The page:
Before Manchester City’s 3-0 win over Burnley on Saturday, the Blues had the best goal difference of any team in the top five European leagues in the 2017-17 season. In 9 league games, City had allowed in 4 goals, joint lowest with United. On the other side, they have scored 32 goals, 10 clear of United. All impressive stats to be sure, but do they tell us whether City are playing the best football in Europe? I think it goes a bit deeper than that.
How do we define “playing the best football”? Does playing the best football mean that you win every game? Does it mean that you grind out a 1-0 win on a cold, rainy night at Stoke? Does it mean that you go to one of your biggest rivals and, for lack of faith in your team, you tell them to sit back and defend, not venturing forward to grab that crucial goal, making a statement in the process? Or does playing the best football mean that your attack and defense are fully integrated – that your goalkeeper can defend corners and diffuse pressure like the best CDM; that your midfielders create space for each other, all interchangeable; that your attackers are hungry, no, desperate to run through (not over) defenders and score goals? These last three aspects hint at what playing the best football truly means.
Pep Guardiola’s current City team is tactically flexible. We saw that when they blitzed Stoke 7-2 a week ago, then struck early and defended all over the pitch against Napoli in mid-week, and lastly managed to grind a defensively astute Burnley down to 3-0. The evidence on pitches around Europe provides the best argument that City are currently playing the best football in Europe. Apart from Napoli, no other team has looked as good as City in attack. PSG, Bayern, Dortmund, Barcelona, Real Madrid, United, Spurs… They’re all at or near the top of their respective leagues, but none look as sharp as City going forward, and none have the scoring record to back up the belief that they’ll keep it going throughout the season.
City’s impressive attacking and defensive statistics reflect a profound shift in both understanding and attitude from the players. Without players who are willing to, and then can, follow through on the manager’s plans, we would probably be in the position of Liverpool or Arsenal, season in and season out. A number of City players could walk into any top European side based on their current form, and that is a testament to the way in which they’re playing. Other English sides have done well in Europe so far this season but when it comes to knock-out football, do you truly see United, Chelsea or Spurs able to both score against and defend well against a side such as Real Madrid?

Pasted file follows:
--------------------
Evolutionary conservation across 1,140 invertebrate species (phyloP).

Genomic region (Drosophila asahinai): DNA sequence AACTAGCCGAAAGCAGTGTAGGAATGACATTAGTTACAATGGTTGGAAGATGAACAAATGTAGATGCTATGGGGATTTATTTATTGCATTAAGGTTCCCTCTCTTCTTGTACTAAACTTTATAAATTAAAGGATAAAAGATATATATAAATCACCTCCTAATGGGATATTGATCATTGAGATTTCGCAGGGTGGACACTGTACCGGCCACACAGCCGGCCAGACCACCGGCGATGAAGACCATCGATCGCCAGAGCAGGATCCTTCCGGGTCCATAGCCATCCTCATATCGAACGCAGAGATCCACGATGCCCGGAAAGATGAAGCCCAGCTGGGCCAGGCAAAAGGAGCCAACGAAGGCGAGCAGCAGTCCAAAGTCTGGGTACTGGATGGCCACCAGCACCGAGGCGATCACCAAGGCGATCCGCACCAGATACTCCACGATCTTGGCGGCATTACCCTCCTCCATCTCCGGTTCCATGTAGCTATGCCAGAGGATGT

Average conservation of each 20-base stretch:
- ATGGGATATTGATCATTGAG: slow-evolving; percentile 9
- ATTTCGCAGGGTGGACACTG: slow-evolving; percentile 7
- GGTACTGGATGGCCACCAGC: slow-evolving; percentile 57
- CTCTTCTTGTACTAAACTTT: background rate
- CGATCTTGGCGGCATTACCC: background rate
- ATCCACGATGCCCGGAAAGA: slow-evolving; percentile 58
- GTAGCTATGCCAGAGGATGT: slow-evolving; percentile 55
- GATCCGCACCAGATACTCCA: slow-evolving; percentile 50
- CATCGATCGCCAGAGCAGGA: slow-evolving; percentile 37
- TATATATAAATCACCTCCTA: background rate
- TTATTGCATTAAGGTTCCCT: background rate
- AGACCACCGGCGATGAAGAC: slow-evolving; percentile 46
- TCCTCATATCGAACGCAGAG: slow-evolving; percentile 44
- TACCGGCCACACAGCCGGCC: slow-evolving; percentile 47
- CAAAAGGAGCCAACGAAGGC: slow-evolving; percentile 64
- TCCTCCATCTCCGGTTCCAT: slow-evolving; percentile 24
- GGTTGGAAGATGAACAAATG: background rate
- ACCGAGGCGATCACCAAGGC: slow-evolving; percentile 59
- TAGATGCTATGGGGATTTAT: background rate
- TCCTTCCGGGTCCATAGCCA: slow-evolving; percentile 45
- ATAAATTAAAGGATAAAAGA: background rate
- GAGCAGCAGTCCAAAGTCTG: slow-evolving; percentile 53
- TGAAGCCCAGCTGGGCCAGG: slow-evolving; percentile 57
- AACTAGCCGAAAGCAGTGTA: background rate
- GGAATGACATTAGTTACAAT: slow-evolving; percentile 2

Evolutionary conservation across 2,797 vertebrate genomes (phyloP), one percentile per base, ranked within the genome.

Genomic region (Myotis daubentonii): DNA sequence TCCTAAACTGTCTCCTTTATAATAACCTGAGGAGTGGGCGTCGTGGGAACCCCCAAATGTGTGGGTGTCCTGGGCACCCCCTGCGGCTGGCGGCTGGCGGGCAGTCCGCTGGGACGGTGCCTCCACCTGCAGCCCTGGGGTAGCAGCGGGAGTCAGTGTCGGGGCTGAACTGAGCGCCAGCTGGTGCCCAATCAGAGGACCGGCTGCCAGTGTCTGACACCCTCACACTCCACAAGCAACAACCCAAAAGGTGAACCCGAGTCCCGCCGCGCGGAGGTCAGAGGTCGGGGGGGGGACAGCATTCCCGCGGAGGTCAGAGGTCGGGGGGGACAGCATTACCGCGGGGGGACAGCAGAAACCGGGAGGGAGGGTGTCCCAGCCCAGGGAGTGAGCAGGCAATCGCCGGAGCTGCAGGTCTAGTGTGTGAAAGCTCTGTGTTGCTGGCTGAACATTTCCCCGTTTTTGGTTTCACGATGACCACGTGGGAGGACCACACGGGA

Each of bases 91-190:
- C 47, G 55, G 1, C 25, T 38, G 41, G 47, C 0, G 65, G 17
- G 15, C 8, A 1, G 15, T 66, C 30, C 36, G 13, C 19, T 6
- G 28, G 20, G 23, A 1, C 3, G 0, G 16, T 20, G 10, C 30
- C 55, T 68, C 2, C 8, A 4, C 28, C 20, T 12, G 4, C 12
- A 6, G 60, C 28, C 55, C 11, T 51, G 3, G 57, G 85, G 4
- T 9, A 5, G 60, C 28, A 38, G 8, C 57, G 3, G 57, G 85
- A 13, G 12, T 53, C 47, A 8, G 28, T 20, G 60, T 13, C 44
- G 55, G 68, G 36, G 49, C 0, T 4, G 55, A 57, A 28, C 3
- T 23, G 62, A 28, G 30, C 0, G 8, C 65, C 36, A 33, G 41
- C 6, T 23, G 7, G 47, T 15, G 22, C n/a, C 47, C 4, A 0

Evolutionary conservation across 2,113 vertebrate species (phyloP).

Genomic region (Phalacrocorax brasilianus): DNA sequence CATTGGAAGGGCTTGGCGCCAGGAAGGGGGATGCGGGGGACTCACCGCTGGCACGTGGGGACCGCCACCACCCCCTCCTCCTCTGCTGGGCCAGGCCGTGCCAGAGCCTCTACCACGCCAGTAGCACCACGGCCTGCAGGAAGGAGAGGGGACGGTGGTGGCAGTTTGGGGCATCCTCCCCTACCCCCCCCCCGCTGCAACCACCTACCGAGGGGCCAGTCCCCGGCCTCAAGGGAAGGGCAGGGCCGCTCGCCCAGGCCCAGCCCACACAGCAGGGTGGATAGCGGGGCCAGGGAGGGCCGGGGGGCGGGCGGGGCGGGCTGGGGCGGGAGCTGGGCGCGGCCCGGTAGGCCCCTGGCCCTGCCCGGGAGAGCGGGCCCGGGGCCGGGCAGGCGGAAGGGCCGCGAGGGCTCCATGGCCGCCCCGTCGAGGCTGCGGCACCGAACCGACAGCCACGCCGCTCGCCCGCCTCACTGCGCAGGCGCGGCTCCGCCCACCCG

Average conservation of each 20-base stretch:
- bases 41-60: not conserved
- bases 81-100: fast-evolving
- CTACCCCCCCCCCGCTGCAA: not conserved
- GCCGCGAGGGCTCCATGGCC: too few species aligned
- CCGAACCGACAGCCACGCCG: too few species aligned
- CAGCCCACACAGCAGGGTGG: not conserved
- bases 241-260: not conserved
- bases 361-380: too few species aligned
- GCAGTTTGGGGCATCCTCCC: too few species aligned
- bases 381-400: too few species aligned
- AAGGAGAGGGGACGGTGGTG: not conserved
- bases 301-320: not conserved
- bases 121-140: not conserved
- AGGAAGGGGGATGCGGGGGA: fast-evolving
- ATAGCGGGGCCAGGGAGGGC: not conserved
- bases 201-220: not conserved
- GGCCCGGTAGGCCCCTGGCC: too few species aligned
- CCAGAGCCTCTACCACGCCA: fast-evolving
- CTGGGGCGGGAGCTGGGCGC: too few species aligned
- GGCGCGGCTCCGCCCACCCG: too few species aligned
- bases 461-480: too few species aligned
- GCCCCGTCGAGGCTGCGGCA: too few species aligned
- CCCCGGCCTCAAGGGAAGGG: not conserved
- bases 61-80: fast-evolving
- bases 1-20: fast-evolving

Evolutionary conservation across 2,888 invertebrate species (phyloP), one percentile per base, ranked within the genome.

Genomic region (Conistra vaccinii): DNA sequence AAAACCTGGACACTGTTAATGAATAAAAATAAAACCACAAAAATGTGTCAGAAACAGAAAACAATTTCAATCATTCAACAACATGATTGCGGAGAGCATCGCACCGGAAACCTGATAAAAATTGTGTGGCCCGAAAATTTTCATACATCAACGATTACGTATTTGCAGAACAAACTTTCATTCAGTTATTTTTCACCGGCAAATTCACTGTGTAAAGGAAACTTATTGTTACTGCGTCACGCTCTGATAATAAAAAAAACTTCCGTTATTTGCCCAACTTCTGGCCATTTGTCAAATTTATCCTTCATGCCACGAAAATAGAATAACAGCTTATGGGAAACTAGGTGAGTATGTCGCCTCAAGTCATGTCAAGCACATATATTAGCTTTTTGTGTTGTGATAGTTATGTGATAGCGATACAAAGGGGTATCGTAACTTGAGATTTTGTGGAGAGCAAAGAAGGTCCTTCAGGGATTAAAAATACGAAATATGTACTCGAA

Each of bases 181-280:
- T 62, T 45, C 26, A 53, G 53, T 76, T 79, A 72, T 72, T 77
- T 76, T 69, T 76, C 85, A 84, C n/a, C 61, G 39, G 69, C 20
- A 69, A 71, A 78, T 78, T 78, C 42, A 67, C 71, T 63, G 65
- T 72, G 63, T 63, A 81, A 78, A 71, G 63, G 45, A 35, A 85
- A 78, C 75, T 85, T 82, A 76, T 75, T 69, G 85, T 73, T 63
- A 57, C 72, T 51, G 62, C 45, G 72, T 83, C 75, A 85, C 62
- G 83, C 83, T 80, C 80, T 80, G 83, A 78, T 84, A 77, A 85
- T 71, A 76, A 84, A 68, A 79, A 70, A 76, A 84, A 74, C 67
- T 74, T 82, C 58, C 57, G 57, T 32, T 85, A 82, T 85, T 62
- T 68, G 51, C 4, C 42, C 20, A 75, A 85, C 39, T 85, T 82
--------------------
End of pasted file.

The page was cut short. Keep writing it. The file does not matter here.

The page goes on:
Many football fans are fairweather, to be as polite as possible. That’s their prerogative, I suppose, as they’re captured by the notion that winning trophies means everything. Winning trophies does mean everything at the top-end of football, but, and here you may need to make a philosophical shift, the way in which you win trophies adds to their value. Let us presume that, come the end of the season, City haven’t won any trophies. They will produce performances which raise the level of football, especially in the Premier League, to a point we haven’t seen before – the risk may be greater when you don’t aim to just win 1-0 every week, but the reward is a feeling which transcends mere grunt and bluster.
From all the other football I watch across Europe, I would venture that Napoli and Valencia look right up there in terms of the way they’re currently playing. City are currently brimming with such potential and confidence that I can see them cutting Barcelona or PSG to ribbons. That is why Pep praised Napoli so much in the past week; they are closest to the kind of total, integrated football which he is trying to instill in City, and it’s why the provide the sternest test to City right now.
If leagues and trophies were won based on the aesthetics of the game, of beautiful passing triangles, defense-splitting passes and poignant movement, City would win the treble this season. But just as we can wax lyrical about the most intricate philosophical premises, it doesn’t carry any weight if it can’t be tied to concrete examples of that philosophy being implemented in the world. We are seeing Pep implement his footballing philosophy and because they players now understand and implement it, we can truly say that City are playing the best football in Europe. The stats back it up, but I implore both City and opposition fans to step back from the micro and appreciate the macro – City are producing special performances every week, regardless of the margin of victory.